What brotherhood means

On the way back to Buenos Aires, I watched a movie that KLM airline offered on her comfortable-size screen. This movie is called ‘Broers (Brothers, in English)’, and I thought that it was such a proper way to promote a Dutch movie on the Dutch airline. It wasn’t a pretty happy ending movie, rather it stayed in artistic way, leaving some sort of emotional sediment at the bottom of heart. Due to its sediment that stuck under, I sometimes should stir my tank of emotion not to see bothered by such sediment. But doing so, my being is all invaded and mixed with the very emotion, which is inevitable.

This emotional sediment relates to brotherhood. In an absence of his elder brother, the younger was told by an old acquaintance, “He told me that he’s your brother.” The younger replied, “Is that all?” Then the old man replied again, “Isn’t it enough? Who else can say that?” This answer stunded me. This is true, I thought, even in this world where many people speak out brother (bro, broda, bruv, whatever variation there is) as an empty word to fill the awkward space between spoken lines.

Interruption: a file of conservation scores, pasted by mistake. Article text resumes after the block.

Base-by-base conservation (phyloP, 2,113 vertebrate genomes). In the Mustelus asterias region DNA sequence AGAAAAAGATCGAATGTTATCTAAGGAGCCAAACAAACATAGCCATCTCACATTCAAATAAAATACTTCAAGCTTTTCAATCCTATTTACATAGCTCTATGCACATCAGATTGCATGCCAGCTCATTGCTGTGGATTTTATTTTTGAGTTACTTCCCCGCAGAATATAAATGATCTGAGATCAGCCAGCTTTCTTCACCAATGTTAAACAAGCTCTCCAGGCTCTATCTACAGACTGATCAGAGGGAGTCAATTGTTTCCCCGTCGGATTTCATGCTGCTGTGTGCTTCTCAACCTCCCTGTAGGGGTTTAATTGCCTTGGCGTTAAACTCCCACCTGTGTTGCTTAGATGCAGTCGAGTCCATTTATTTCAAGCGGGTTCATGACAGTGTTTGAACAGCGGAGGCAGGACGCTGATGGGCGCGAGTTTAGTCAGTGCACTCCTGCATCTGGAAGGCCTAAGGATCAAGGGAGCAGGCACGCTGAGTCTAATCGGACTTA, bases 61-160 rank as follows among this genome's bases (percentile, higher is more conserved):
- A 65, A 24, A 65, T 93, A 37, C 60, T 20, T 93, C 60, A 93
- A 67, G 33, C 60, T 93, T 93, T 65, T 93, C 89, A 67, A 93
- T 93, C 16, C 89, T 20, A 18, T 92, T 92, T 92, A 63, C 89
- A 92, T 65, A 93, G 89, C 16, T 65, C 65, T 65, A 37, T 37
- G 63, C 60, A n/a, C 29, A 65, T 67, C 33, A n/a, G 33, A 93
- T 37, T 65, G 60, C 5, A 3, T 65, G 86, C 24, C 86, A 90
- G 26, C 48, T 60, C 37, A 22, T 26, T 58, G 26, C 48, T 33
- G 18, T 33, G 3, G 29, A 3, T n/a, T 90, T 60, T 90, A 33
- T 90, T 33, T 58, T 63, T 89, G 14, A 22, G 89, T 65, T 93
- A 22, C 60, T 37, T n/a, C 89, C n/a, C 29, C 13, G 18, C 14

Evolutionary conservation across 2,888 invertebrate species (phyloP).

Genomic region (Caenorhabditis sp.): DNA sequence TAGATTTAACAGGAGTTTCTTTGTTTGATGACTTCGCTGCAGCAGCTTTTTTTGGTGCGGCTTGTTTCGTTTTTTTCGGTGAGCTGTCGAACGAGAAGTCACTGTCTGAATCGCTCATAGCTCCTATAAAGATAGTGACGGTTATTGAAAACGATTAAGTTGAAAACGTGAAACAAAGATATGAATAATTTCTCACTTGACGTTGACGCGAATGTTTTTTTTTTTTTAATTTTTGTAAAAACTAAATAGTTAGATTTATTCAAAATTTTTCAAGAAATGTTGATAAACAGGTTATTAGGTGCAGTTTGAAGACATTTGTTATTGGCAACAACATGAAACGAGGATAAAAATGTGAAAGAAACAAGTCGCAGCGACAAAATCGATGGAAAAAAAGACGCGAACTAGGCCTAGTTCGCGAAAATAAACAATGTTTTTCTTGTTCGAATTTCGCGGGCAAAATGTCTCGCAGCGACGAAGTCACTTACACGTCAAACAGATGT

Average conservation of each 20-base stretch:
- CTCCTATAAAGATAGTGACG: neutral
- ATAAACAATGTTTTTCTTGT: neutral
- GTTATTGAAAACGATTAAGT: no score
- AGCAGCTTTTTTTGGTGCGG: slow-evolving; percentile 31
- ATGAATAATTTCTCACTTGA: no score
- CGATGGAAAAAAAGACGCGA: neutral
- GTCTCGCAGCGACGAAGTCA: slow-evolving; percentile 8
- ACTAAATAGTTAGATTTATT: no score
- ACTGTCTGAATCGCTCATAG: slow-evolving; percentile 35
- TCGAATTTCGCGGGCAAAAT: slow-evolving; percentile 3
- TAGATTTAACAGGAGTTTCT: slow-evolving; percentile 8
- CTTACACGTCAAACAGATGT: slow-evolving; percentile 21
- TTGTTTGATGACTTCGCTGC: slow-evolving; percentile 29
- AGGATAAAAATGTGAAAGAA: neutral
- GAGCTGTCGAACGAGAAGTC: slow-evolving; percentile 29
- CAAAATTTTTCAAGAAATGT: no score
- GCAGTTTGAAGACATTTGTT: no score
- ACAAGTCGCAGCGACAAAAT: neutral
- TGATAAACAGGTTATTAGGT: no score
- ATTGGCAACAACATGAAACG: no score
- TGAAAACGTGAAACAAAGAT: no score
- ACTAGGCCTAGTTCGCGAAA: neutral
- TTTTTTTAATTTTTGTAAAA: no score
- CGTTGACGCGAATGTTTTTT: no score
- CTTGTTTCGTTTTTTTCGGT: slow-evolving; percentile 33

I wonder where this emptiness originated. In Catholic church days, God and catedral priests were called as paternal figure, letting all others be called brothers or sisters between them. In Korean culture, calling aunts to any other restaurant female workers is commonly observed. In many adolescences across the world, male friends calling them one another as brother is a sign of connection and inclusion. Brother calling is structurally outlined in many corners of this world so it’s not easy to point out when this word actually contains the brotherhood among many words structurally and automatically called out.

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But maybe, distinguishing brothers from many brothers doesn’t really matter, and to this perhaps, we name brotherhood. I earlier discussed that family determination is not really a biological matter rather a psychological and social one. Basically, we do have 7 billion brothers and sisters once one expands the concept of brotherhood. I became feel comfortable to call my bothers brother, which I hope of no emptiness in such word. ‘Brother’ here, would contain only the care and share, as any those who care the sharing and share the caring are all brothers.

It was my visit to London; just to see my brothers and hug them strong. It was a weekend visit so it wasn’t of much time considering months and years that I hadn’t seen them. But since my station in Paris facilitates frequent visits to London relatively, I’d be planning further visits to London when possible, and already made one for the first weekend of October that comes. I’m excited for different lifestyle and stories that we are going to share further.

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